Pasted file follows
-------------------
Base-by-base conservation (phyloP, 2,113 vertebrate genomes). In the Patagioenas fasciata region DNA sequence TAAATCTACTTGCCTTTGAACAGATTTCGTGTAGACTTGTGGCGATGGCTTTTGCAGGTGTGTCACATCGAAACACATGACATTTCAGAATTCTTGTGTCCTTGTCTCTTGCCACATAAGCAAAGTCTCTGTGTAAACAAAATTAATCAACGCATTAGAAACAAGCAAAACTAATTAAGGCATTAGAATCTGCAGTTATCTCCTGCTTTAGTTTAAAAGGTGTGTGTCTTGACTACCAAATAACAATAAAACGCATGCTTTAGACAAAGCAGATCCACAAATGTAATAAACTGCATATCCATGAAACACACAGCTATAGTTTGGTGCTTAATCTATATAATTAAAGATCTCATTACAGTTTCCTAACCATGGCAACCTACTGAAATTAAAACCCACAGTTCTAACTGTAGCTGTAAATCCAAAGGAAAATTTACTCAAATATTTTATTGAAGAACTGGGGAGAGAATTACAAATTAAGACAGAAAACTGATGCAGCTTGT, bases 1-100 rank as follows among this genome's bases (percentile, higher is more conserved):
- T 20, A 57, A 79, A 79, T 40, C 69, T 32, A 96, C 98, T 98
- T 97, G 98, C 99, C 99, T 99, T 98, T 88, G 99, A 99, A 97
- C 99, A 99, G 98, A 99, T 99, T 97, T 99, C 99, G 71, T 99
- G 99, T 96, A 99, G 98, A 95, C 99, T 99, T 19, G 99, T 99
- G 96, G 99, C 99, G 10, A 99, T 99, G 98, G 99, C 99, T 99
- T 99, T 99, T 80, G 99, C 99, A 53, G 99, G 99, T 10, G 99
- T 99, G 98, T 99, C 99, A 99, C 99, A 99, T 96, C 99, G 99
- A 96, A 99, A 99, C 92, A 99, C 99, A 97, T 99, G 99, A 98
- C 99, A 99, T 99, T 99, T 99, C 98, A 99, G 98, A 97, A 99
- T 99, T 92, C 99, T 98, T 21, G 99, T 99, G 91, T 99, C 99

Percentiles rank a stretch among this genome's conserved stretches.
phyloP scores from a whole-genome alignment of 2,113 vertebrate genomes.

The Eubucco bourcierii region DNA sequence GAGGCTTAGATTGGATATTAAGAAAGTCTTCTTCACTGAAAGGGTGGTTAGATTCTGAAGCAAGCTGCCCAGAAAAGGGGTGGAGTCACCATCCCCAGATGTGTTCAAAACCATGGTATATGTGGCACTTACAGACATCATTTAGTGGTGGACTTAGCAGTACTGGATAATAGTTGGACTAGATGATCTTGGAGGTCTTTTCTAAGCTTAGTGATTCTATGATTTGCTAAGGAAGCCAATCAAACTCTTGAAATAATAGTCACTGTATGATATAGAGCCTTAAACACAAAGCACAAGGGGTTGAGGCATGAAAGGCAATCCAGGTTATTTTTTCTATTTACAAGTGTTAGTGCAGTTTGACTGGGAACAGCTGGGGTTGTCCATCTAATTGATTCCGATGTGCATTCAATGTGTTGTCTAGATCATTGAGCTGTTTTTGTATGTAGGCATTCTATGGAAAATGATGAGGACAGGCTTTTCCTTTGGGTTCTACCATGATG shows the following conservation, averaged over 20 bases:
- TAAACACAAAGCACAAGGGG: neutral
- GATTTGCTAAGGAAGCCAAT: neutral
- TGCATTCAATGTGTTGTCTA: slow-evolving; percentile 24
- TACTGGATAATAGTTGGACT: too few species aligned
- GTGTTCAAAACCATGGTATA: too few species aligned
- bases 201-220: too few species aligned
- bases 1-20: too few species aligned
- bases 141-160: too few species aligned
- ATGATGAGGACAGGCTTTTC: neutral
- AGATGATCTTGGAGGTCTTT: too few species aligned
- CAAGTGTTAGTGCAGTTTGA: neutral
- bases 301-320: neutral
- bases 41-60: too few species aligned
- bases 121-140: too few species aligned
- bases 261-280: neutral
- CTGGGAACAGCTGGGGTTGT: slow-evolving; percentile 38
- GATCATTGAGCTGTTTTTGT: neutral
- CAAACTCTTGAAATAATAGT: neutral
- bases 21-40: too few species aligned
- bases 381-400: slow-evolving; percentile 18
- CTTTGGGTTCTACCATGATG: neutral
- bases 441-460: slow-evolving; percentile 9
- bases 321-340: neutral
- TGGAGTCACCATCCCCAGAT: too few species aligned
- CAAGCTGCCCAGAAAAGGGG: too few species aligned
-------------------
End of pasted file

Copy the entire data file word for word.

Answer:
Base-by-base conservation (phyloP, 2,113 vertebrate genomes). In the Patagioenas fasciata region DNA sequence TAAATCTACTTGCCTTTGAACAGATTTCGTGTAGACTTGTGGCGATGGCTTTTGCAGGTGTGTCACATCGAAACACATGACATTTCAGAATTCTTGTGTCCTTGTCTCTTGCCACATAAGCAAAGTCTCTGTGTAAACAAAATTAATCAACGCATTAGAAACAAGCAAAACTAATTAAGGCATTAGAATCTGCAGTTATCTCCTGCTTTAGTTTAAAAGGTGTGTGTCTTGACTACCAAATAACAATAAAACGCATGCTTTAGACAAAGCAGATCCACAAATGTAATAAACTGCATATCCATGAAACACACAGCTATAGTTTGGTGCTTAATCTATATAATTAAAGATCTCATTACAGTTTCCTAACCATGGCAACCTACTGAAATTAAAACCCACAGTTCTAACTGTAGCTGTAAATCCAAAGGAAAATTTACTCAAATATTTTATTGAAGAACTGGGGAGAGAATTACAAATTAAGACAGAAAACTGATGCAGCTTGT, bases 1-100 rank as follows among this genome's bases (percentile, higher is more conserved):
- T 20, A 57, A 79, A 79, T 40, C 69, T 32, A 96, C 98, T 98
- T 97, G 98, C 99, C 99, T 99, T 98, T 88, G 99, A 99, A 97
- C 99, A 99, G 98, A 99, T 99, T 97, T 99, C 99, G 71, T 99
- G 99, T 96, A 99, G 98, A 95, C 99, T 99, T 19, G 99, T 99
- G 96, G 99, C 99, G 10, A 99, T 99, G 98, G 99, C 99, T 99
- T 99, T 99, T 80, G 99, C 99, A 53, G 99, G 99, T 10, G 99
- T 99, G 98, T 99, C 99, A 99, C 99, A 99, T 96, C 99, G 99
- A 96, A 99, A 99, C 92, A 99, C 99, A 97, T 99, G 99, A 98
- C 99, A 99, T 99, T 99, T 99, C 98, A 99, G 98, A 97, A 99
- T 99, T 92, C 99, T 98, T 21, G 99, T 99, G 91, T 99, C 99

Percentiles rank a stretch among this genome's conserved stretches.
phyloP scores from a whole-genome alignment of 2,113 vertebrate genomes.

The Eubucco bourcierii region DNA sequence GAGGCTTAGATTGGATATTAAGAAAGTCTTCTTCACTGAAAGGGTGGTTAGATTCTGAAGCAAGCTGCCCAGAAAAGGGGTGGAGTCACCATCCCCAGATGTGTTCAAAACCATGGTATATGTGGCACTTACAGACATCATTTAGTGGTGGACTTAGCAGTACTGGATAATAGTTGGACTAGATGATCTTGGAGGTCTTTTCTAAGCTTAGTGATTCTATGATTTGCTAAGGAAGCCAATCAAACTCTTGAAATAATAGTCACTGTATGATATAGAGCCTTAAACACAAAGCACAAGGGGTTGAGGCATGAAAGGCAATCCAGGTTATTTTTTCTATTTACAAGTGTTAGTGCAGTTTGACTGGGAACAGCTGGGGTTGTCCATCTAATTGATTCCGATGTGCATTCAATGTGTTGTCTAGATCATTGAGCTGTTTTTGTATGTAGGCATTCTATGGAAAATGATGAGGACAGGCTTTTCCTTTGGGTTCTACCATGATG shows the following conservation, averaged over 20 bases:
- TAAACACAAAGCACAAGGGG: neutral
- GATTTGCTAAGGAAGCCAAT: neutral
- TGCATTCAATGTGTTGTCTA: slow-evolving; percentile 24
- TACTGGATAATAGTTGGACT: too few species aligned
- GTGTTCAAAACCATGGTATA: too few species aligned
- bases 201-220: too few species aligned
- bases 1-20: too few species aligned
- bases 141-160: too few species aligned
- ATGATGAGGACAGGCTTTTC: neutral
- AGATGATCTTGGAGGTCTTT: too few species aligned
- CAAGTGTTAGTGCAGTTTGA: neutral
- bases 301-320: neutral
- bases 41-60: too few species aligned
- bases 121-140: too few species aligned
- bases 261-280: neutral
- CTGGGAACAGCTGGGGTTGT: slow-evolving; percentile 38
- GATCATTGAGCTGTTTTTGT: neutral
- CAAACTCTTGAAATAATAGT: neutral
- bases 21-40: too few species aligned
- bases 381-400: slow-evolving; percentile 18
- CTTTGGGTTCTACCATGATG: neutral
- bases 441-460: slow-evolving; percentile 9
- bases 321-340: neutral
- TGGAGTCACCATCCCCAGAT: too few species aligned
- CAAGCTGCCCAGAAAAGGGG: too few species aligned